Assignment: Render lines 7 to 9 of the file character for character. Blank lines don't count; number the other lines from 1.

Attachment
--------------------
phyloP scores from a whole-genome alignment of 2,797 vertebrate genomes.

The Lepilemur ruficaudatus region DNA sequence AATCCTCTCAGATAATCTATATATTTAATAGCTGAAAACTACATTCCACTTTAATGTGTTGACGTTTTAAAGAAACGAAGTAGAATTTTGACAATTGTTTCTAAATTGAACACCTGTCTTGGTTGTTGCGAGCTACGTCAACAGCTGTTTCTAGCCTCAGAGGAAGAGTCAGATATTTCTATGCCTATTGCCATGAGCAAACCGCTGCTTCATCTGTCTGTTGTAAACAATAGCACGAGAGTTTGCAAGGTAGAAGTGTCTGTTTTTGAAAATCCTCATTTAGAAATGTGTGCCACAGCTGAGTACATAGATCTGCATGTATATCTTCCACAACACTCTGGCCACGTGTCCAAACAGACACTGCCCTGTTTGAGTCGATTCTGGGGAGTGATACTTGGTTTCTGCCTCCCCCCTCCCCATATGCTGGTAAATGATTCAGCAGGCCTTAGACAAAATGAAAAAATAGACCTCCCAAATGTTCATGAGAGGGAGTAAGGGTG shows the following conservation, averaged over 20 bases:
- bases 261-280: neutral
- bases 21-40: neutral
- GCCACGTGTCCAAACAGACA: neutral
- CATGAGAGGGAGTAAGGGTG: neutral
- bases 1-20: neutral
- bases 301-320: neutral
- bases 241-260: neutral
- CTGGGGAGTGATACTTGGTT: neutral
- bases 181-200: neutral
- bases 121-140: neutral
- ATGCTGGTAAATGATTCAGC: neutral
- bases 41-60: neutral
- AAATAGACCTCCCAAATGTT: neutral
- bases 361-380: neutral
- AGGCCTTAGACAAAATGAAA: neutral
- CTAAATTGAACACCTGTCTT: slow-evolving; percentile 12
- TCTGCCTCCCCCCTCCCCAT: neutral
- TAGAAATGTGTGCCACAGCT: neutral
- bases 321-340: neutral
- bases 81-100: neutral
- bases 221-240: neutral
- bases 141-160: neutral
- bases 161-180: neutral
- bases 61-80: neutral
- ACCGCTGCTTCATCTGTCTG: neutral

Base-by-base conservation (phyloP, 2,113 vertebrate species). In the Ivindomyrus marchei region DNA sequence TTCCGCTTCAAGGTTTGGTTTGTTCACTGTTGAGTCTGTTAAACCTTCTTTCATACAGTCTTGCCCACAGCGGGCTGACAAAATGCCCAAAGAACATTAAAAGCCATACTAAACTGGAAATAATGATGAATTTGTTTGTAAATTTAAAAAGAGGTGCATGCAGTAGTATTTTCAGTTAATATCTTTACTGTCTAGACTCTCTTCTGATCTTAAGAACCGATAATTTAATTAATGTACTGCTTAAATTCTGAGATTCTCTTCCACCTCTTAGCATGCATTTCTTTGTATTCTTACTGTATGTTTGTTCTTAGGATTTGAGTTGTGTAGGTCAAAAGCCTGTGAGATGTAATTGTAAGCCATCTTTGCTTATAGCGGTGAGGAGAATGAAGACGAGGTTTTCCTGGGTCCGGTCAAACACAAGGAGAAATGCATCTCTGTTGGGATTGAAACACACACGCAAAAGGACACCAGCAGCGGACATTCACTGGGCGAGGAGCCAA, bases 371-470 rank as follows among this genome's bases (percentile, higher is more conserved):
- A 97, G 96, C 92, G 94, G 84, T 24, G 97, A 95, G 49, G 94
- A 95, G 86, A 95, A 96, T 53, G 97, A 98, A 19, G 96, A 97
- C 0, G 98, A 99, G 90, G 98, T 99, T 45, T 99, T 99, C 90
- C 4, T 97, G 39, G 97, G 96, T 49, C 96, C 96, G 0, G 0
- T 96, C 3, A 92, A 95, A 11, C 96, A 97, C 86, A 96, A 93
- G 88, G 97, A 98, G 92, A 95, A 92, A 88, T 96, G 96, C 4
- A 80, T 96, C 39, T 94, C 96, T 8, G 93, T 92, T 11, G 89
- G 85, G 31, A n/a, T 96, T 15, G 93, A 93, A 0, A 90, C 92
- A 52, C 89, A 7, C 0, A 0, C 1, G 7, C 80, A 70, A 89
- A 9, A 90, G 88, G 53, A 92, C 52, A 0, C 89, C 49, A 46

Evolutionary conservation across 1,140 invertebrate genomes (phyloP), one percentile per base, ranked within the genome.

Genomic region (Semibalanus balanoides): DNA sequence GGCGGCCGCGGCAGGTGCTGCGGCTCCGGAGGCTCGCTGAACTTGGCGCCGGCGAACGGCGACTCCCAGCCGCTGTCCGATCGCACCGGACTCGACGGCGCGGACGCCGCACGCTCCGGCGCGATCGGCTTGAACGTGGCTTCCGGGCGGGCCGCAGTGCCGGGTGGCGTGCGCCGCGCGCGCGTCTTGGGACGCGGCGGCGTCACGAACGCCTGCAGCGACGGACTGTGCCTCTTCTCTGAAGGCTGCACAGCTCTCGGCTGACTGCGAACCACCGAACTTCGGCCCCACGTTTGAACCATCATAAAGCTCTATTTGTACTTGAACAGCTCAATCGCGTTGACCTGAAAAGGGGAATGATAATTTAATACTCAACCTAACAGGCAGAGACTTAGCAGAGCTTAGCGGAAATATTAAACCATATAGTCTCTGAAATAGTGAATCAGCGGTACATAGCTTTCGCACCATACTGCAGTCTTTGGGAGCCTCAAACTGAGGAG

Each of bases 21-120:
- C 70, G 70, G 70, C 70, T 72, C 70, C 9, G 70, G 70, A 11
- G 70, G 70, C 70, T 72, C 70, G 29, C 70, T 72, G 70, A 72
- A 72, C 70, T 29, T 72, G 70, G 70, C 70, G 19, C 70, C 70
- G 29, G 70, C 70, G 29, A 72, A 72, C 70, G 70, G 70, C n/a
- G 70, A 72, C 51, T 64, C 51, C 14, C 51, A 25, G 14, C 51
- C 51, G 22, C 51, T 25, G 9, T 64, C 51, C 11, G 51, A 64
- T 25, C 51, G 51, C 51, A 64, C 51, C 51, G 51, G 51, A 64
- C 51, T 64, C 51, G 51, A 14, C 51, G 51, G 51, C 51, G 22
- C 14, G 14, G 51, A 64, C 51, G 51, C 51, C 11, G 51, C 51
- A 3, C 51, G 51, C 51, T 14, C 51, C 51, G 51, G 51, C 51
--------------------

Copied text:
- bases 1-20: neutral
- bases 301-320: neutral
- bases 241-260: neutral